They all came from all over the US but were provided housing in one of two really nice local townhouse communities. It was a three year project and most were rotated on and off the project in 12 month increments, depending on the stage we were at in the project. So they had a local home they could stay at all the time, and there were planned activities there and they went out drinking together, etc. But some chose to go back to their real home cities some or most wknds. But it was their choice. There were a few married couples and they bought or rented their own condos while they were in town.

But even if they went home every wknd, why couldn't they just keep a full wardrobe of professional clothing here and casual clothing at home?

LOL, do you think maybe they are just not that fashionable or into their work wardrobe? It sounds kind of like mine at the moment except I have some dresses. I'm just too lazy and not that enthusiastic about my work clothing.
Originally Posted by Josephine
Really? You have three work outfits? And only one pair of shoes? LOL

They were like the mannequins in Robert Palmer's "Addicted to Love" video! And some of them couldn't walk in heels and they hobbled around painfully and awkwardly but kept wearing them. Like they weren't allowed to wear flats.

They seemed like they were style conscious bc they had good haircuts and their make up was always tight.

***

Either way, I'm intrigued by the idea of the super limited professional uniform. And I might follow suit (haha pun). But my shoes will have to be comfy.
3b (with 3c tendencies) on modified CG

Did these women live in the city they worked in? My good friend works for Accenture. She commuted from Vancouver to San Francisco (M-Th) for 5 years and Vancouver to Toronto for 2 years. Standard practice I believe. I can see her having a limited work wardrobe based on the fact that she lives out of a suitcase and a long-stay hotel during the week. She is a very fashionable dresser on the weekend. I'll ask her if there's a dress code.
Originally Posted by mad scientist
They all came from all over the US but were provided housing in one of two really nice local townhouse communities. It was a three year project and most were rotated on and off the project in 12 month increments, depending on the stage we were at in the project. So they had a local home they could stay at all the time, and there were planned activities there and they went out drinking together, etc. But some chose to go back to their real home cities some or most wknds. But it was their choice. There were a few married couples and they bought or rented their own condos while they were in town.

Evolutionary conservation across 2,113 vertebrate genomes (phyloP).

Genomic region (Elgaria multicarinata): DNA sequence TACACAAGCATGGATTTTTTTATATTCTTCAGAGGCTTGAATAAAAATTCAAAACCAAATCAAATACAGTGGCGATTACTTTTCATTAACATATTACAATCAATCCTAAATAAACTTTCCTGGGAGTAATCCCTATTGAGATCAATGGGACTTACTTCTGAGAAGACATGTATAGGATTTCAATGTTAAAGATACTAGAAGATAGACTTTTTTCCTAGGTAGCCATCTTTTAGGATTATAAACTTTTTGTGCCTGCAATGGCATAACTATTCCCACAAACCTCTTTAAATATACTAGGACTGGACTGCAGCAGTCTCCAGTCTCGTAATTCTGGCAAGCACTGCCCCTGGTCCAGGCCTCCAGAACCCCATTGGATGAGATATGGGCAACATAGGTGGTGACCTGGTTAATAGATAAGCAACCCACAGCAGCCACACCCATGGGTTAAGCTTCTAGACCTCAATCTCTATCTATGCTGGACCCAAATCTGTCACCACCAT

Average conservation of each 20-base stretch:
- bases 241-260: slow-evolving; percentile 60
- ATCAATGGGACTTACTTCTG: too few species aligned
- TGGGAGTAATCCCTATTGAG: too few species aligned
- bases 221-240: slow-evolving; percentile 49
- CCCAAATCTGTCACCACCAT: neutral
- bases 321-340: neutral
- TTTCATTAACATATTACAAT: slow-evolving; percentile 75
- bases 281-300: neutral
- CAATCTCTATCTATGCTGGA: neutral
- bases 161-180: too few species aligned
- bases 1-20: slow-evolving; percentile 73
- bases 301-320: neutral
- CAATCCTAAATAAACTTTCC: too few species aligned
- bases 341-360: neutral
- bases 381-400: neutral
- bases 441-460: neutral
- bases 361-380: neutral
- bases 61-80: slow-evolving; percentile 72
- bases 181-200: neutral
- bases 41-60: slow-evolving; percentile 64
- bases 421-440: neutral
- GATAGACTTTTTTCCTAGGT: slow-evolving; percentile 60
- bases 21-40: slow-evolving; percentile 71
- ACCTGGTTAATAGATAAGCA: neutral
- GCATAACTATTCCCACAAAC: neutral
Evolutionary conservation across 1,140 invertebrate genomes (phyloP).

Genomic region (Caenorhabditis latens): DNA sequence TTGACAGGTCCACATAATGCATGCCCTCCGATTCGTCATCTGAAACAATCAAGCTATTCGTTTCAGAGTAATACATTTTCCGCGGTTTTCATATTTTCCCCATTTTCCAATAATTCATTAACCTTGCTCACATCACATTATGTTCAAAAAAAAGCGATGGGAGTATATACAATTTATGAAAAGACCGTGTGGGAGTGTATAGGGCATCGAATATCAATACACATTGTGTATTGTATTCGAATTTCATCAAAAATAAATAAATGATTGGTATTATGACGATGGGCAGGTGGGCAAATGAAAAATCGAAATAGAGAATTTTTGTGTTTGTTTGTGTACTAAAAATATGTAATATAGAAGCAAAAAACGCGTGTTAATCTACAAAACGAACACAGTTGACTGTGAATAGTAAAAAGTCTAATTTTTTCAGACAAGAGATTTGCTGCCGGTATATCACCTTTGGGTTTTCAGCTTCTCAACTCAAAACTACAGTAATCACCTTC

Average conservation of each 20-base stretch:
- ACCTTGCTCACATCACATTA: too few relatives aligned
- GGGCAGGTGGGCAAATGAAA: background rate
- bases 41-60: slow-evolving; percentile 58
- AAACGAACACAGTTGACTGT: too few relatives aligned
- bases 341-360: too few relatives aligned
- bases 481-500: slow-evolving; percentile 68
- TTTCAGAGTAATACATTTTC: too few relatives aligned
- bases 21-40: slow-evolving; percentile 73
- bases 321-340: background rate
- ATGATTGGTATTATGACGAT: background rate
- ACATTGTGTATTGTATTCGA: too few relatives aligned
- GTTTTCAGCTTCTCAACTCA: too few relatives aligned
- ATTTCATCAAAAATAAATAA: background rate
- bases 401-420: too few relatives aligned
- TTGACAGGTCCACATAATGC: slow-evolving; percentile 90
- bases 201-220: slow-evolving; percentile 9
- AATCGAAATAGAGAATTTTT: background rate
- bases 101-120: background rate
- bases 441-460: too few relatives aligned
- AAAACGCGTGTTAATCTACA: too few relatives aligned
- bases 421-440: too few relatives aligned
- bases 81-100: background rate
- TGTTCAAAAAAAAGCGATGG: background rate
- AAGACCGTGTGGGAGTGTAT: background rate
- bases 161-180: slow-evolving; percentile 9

But even if they went home every wknd, why couldn't they just keep a full wardrobe of professional clothing here and casual clothing at home?

LOL, do you think maybe they are just not that fashionable or into their work wardrobe? It sounds kind of like mine at the moment except I have some dresses. I'm just too lazy and not that enthusiastic about my work clothing.
Originally Posted by Josephine
Really? You have three work outfits? And only one pair of shoes? LOL

They were like the mannequins in Robert Palmer's "Addicted to Love" video! And some of them couldn't walk in heels and they hobbled around painfully and awkwardly but kept wearing them. Like they weren't allowed to wear flats.

***

Either way, I'm intrigued by the idea of the super limited professional uniform. And I might follow suit (haha pun). But my shoes will have to be comfy.
Originally Posted by spiderlashes5000
Right now i'm rotating between 3 - 4 pair of pants but more tops. I've gained some weight so the other ones are on hold. Last winter i wore the same boots. This summer I've rotated between three sandal/heels. I do not wear uncomfortable shoes.

I'm so sick of work clothes. I want a job where I can wear tshirts, jeans, and flip flops, and casual comfy dresses. The drycleaning, ironing, hang drying, etc is such a pain. And it's so expensive and useless for anything outside of work. This week I was getting so mad as I had to iron my clothes that I don't even want to wear. Rant over.
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They used to have a required dress code for both their male and female employees, similar to many of the big tech companies (IBM, Xerox, etc), but I don't know if they still do.
Minneapolis, MN